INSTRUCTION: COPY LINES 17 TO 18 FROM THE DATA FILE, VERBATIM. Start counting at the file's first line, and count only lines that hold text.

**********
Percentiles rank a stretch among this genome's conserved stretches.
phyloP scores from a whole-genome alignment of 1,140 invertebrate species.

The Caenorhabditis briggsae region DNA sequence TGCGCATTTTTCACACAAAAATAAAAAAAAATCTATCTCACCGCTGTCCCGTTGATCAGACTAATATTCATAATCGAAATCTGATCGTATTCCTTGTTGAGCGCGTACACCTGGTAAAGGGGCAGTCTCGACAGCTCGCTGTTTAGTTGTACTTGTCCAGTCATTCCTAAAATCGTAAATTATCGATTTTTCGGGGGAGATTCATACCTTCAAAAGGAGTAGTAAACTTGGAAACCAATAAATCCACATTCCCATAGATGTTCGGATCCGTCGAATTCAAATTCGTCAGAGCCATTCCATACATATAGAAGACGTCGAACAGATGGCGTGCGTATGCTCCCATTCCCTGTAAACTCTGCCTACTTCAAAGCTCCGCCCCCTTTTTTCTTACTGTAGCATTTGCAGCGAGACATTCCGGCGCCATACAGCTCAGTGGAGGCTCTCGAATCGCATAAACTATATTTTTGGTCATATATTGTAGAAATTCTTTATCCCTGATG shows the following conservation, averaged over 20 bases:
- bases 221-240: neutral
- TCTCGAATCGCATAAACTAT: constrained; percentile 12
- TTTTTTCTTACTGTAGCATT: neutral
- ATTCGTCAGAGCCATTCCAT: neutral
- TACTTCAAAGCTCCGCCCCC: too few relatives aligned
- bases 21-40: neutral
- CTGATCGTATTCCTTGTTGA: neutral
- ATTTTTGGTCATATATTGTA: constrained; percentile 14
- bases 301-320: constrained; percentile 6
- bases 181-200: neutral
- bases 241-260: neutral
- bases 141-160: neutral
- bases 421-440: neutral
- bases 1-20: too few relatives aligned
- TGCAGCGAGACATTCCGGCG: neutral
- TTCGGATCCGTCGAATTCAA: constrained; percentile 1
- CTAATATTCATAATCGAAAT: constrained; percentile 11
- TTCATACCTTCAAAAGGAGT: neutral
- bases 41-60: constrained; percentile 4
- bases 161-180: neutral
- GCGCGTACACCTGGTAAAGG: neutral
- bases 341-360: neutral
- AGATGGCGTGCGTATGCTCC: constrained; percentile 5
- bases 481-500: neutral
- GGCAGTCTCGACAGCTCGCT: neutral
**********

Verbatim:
- bases 1-20: too few relatives aligned
- TGCAGCGAGACATTCCGGCG: neutral